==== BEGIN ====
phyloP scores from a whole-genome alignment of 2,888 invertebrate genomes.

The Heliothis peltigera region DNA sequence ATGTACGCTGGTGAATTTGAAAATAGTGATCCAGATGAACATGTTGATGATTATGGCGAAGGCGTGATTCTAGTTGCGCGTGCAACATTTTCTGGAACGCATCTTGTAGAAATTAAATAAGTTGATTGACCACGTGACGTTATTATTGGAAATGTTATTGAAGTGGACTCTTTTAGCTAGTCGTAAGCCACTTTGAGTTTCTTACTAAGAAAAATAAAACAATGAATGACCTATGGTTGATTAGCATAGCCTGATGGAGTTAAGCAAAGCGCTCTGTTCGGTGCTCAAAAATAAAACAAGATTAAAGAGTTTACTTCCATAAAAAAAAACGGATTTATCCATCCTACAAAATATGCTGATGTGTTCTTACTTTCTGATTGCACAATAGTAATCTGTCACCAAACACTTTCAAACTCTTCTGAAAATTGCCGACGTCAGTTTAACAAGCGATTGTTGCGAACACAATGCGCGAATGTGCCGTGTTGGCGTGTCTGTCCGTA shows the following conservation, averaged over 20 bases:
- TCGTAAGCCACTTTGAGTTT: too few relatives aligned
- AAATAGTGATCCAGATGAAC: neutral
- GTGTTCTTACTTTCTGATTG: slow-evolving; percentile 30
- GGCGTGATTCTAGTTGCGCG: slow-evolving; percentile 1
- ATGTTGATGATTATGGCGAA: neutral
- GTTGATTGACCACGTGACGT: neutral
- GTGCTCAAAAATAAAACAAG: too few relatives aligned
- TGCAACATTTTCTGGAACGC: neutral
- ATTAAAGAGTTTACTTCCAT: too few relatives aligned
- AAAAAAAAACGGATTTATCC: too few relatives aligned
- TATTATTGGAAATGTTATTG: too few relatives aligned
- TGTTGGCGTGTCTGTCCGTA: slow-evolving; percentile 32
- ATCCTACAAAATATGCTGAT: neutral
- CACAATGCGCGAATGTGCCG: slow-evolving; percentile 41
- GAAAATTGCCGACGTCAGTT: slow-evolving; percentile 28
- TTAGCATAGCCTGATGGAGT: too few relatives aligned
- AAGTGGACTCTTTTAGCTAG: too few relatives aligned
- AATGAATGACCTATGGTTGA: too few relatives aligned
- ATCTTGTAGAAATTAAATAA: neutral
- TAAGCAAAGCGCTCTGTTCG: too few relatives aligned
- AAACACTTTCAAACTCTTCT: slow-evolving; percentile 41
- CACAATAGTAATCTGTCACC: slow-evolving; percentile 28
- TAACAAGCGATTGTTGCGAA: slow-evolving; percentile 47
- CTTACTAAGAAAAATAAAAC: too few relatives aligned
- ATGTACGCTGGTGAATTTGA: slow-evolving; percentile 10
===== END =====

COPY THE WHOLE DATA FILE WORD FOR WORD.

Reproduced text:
phyloP scores from a whole-genome alignment of 2,888 invertebrate genomes.

The Heliothis peltigera region DNA sequence ATGTACGCTGGTGAATTTGAAAATAGTGATCCAGATGAACATGTTGATGATTATGGCGAAGGCGTGATTCTAGTTGCGCGTGCAACATTTTCTGGAACGCATCTTGTAGAAATTAAATAAGTTGATTGACCACGTGACGTTATTATTGGAAATGTTATTGAAGTGGACTCTTTTAGCTAGTCGTAAGCCACTTTGAGTTTCTTACTAAGAAAAATAAAACAATGAATGACCTATGGTTGATTAGCATAGCCTGATGGAGTTAAGCAAAGCGCTCTGTTCGGTGCTCAAAAATAAAACAAGATTAAAGAGTTTACTTCCATAAAAAAAAACGGATTTATCCATCCTACAAAATATGCTGATGTGTTCTTACTTTCTGATTGCACAATAGTAATCTGTCACCAAACACTTTCAAACTCTTCTGAAAATTGCCGACGTCAGTTTAACAAGCGATTGTTGCGAACACAATGCGCGAATGTGCCGTGTTGGCGTGTCTGTCCGTA shows the following conservation, averaged over 20 bases:
- TCGTAAGCCACTTTGAGTTT: too few relatives aligned
- AAATAGTGATCCAGATGAAC: neutral
- GTGTTCTTACTTTCTGATTG: slow-evolving; percentile 30
- GGCGTGATTCTAGTTGCGCG: slow-evolving; percentile 1
- ATGTTGATGATTATGGCGAA: neutral
- GTTGATTGACCACGTGACGT: neutral
- GTGCTCAAAAATAAAACAAG: too few relatives aligned
- TGCAACATTTTCTGGAACGC: neutral
- ATTAAAGAGTTTACTTCCAT: too few relatives aligned
- AAAAAAAAACGGATTTATCC: too few relatives aligned
- TATTATTGGAAATGTTATTG: too few relatives aligned
- TGTTGGCGTGTCTGTCCGTA: slow-evolving; percentile 32
- ATCCTACAAAATATGCTGAT: neutral
- CACAATGCGCGAATGTGCCG: slow-evolving; percentile 41
- GAAAATTGCCGACGTCAGTT: slow-evolving; percentile 28
- TTAGCATAGCCTGATGGAGT: too few relatives aligned
- AAGTGGACTCTTTTAGCTAG: too few relatives aligned
- AATGAATGACCTATGGTTGA: too few relatives aligned
- ATCTTGTAGAAATTAAATAA: neutral
- TAAGCAAAGCGCTCTGTTCG: too few relatives aligned
- AAACACTTTCAAACTCTTCT: slow-evolving; percentile 41
- CACAATAGTAATCTGTCACC: slow-evolving; percentile 28
- TAACAAGCGATTGTTGCGAA: slow-evolving; percentile 47
- CTTACTAAGAAAAATAAAAC: too few relatives aligned
- ATGTACGCTGGTGAATTTGA: slow-evolving; percentile 10